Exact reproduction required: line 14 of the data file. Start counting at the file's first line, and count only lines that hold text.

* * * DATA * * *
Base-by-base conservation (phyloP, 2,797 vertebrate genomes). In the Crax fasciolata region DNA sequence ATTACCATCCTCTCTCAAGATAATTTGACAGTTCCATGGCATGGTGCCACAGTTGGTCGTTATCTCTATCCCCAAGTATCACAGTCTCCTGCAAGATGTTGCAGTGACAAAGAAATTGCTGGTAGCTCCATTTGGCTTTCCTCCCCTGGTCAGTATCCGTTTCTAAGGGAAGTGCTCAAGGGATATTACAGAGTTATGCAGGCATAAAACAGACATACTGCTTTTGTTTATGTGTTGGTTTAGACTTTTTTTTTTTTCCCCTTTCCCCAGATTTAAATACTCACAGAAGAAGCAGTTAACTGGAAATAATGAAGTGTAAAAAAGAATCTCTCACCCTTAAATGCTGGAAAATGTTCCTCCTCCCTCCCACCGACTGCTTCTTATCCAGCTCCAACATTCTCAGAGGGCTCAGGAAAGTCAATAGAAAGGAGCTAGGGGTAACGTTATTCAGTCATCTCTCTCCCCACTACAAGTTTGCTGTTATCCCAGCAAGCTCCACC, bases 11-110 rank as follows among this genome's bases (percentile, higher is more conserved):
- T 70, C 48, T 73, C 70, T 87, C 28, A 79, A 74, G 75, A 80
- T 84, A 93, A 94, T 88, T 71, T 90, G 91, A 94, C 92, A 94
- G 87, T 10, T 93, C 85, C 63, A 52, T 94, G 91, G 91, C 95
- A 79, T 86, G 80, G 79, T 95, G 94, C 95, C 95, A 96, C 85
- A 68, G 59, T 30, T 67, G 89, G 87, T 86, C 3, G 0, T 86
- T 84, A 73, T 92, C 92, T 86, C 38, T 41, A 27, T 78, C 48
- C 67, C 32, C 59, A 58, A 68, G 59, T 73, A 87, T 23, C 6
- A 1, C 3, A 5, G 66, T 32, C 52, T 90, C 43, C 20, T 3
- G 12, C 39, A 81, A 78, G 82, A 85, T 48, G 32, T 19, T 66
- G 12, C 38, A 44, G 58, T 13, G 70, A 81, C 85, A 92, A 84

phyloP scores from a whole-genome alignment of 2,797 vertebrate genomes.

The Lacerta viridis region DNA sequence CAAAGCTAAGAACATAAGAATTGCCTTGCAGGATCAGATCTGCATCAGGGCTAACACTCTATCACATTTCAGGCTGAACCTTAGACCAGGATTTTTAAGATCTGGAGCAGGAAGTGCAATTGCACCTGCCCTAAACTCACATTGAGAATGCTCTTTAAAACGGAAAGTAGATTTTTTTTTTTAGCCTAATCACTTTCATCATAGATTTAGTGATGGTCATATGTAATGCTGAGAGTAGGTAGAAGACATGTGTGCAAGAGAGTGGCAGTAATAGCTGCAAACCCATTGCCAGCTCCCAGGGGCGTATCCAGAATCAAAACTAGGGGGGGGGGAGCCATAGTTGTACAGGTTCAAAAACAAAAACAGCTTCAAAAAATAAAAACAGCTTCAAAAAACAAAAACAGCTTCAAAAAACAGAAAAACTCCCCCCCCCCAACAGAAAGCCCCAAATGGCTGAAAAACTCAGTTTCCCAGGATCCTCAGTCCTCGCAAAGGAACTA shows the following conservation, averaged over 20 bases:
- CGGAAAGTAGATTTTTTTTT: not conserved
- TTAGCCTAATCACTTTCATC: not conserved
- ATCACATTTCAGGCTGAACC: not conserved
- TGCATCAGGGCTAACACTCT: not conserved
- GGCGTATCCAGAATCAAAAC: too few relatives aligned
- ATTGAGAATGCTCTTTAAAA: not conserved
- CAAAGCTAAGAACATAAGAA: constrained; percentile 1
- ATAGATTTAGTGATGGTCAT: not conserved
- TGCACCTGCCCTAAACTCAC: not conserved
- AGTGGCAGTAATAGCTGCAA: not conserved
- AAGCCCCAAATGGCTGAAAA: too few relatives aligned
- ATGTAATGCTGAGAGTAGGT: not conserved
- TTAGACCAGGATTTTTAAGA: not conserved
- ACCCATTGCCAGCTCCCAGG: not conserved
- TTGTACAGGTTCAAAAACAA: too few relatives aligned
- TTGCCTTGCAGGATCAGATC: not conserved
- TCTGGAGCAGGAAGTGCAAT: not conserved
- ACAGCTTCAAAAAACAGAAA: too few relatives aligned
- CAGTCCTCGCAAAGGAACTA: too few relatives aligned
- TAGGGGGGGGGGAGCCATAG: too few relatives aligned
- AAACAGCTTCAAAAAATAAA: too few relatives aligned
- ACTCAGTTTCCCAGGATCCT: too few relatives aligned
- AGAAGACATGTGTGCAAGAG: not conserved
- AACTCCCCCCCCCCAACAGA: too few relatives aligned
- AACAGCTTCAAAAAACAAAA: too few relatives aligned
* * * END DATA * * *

- CGGAAAGTAGATTTTTTTTT: not conserved